The University of Michigan in Ann Arbor is readying itself for the addition of a small fleet of 3D-printed, low-speed carts to its regular traffic. The intent of these tech-laden electric golf carts: to test autonomous car technology in a ride-share context.
The autonomous cars themselves are coming from Arizona-based company Local Motors, which unveiled the first of the 3D-printed machines at a press conference earlier in the week. Prior to its introduction to the student body, it will be tested at the University of Michigan’s “MCity” – a 32-acre facility meant to mimic the conditions of city driving in a controlled environment.
Once the pilot cart proves itself at the MCity facility, it and two more small, 3D-printed autonomous cars will make themselves available to students for ride-sharing around campus. They can hail the autonomous cars via a smartphone app currently in-development.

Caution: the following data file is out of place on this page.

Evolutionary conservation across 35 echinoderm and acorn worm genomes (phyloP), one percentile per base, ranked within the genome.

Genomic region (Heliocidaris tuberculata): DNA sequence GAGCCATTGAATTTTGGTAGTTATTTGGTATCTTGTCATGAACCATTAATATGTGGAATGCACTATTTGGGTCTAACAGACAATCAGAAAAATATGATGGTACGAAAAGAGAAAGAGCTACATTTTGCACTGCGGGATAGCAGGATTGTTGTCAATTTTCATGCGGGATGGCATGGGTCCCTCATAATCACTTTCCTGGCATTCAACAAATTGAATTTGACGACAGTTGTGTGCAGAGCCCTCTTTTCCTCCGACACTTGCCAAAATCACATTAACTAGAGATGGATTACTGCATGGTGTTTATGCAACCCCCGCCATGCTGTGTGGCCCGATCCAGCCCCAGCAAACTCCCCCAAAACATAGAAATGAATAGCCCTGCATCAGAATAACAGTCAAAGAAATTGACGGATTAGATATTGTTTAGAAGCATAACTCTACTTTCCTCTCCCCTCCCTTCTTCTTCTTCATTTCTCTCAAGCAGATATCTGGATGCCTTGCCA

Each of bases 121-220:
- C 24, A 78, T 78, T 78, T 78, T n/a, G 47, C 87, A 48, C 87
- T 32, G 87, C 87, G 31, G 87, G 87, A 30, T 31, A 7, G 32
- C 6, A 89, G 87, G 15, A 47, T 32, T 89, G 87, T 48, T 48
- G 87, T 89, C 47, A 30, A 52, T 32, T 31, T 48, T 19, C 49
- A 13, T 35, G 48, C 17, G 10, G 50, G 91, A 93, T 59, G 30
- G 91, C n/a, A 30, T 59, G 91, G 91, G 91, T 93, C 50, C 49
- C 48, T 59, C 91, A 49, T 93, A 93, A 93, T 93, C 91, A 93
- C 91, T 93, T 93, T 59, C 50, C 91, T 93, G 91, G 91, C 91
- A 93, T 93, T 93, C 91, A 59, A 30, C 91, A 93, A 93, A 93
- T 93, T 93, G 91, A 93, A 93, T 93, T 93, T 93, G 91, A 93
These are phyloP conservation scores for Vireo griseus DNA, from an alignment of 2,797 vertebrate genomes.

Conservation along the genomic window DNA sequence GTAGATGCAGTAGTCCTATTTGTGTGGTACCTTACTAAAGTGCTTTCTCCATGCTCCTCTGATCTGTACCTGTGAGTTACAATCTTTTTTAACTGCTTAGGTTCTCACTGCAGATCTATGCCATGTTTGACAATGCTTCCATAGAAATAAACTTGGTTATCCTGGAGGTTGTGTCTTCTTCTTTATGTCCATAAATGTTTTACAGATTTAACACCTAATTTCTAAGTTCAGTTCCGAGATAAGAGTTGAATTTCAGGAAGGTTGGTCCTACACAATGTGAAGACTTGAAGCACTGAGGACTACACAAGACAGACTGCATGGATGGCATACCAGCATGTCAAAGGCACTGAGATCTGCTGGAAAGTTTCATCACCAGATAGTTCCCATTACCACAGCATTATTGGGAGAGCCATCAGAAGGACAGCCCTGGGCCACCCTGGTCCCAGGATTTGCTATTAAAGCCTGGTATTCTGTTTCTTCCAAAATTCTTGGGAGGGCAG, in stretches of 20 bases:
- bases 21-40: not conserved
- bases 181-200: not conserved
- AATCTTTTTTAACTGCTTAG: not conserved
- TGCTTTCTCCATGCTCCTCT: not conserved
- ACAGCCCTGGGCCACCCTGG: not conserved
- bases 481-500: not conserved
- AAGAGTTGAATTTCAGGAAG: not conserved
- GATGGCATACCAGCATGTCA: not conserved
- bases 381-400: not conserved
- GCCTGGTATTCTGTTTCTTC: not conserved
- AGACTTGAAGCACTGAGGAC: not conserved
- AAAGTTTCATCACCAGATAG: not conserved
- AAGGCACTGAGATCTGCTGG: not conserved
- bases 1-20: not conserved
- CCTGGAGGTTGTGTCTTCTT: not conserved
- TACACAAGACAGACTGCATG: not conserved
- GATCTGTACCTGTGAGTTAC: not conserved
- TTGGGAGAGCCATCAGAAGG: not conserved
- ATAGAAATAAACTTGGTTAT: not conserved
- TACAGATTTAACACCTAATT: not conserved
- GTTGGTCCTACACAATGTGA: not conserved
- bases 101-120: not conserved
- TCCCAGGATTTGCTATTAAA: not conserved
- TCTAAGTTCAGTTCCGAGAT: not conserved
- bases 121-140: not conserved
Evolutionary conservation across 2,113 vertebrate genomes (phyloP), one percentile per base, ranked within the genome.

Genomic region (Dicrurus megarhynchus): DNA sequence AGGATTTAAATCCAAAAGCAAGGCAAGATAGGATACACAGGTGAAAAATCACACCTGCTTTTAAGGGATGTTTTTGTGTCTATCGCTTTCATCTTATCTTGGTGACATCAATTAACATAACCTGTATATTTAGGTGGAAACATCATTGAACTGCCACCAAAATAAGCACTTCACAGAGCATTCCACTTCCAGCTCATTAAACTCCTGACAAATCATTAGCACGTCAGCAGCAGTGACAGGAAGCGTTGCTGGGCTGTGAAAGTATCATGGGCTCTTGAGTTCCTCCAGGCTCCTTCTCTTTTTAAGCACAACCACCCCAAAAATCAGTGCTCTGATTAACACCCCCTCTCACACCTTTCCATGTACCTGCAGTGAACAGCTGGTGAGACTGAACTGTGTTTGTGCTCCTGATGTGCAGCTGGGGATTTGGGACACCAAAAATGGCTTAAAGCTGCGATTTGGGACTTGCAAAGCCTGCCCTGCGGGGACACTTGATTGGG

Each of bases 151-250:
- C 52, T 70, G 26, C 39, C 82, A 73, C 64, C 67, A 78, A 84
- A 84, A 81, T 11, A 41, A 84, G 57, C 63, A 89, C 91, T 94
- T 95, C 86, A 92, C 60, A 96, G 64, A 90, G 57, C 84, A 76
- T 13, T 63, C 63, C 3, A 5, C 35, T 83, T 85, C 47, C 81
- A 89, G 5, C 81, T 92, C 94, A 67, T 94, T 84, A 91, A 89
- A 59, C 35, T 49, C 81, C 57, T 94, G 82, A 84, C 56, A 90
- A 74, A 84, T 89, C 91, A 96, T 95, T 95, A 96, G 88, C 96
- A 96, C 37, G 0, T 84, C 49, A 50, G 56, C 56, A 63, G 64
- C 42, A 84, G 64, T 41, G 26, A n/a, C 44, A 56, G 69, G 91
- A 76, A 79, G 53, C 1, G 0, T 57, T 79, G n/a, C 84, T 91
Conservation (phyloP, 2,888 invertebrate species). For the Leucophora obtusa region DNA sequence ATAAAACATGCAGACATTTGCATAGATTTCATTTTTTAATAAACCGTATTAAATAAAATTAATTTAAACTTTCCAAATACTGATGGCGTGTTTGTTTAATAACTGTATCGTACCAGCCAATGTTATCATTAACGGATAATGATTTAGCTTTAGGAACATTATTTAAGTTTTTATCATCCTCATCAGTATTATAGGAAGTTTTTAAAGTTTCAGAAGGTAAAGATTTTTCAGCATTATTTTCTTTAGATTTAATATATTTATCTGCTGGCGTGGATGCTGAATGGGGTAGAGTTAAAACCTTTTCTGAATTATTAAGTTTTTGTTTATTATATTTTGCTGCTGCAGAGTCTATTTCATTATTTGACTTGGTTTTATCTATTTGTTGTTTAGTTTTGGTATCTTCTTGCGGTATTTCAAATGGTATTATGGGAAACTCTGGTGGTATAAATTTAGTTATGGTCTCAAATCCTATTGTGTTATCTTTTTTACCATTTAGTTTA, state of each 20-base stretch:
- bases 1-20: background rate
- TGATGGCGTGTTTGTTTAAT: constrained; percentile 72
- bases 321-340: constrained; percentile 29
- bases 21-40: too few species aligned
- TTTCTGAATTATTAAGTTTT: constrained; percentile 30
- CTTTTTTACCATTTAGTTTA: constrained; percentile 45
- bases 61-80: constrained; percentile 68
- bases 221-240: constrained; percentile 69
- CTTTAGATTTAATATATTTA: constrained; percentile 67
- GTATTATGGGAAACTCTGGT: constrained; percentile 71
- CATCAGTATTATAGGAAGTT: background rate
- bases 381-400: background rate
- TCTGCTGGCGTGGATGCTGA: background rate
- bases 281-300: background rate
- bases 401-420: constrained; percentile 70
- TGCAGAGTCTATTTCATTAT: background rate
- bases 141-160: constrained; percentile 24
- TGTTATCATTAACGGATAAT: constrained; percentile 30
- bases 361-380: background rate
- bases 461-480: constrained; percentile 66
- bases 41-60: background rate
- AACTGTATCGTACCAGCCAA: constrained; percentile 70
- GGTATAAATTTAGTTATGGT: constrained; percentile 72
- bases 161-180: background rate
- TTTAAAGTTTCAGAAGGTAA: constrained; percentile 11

Through all of this, it’s important to note that the autonomy of the fleet of carts will be limited in scope; the aim with this trial program is mostly to gauge passenger preferences, gain experience in coordinating a fleet, and gain insight into how to properly balance supply and demand.
Electrical Engineering and Computer Science Associate Professor Edwin Olson remarked that “the goal of SmartCarts is for us to begin understanding the challenges of a transportation-on-demand system built around autonomous cars.”
Olson continued: “On this project, we’re deliberately ‘cheating’ on the autonomy as much as we can—not because we can’t build autonomous cars, but because we need a working test bed now so that we can begin to look at all of the other challenges of an on-demand system.”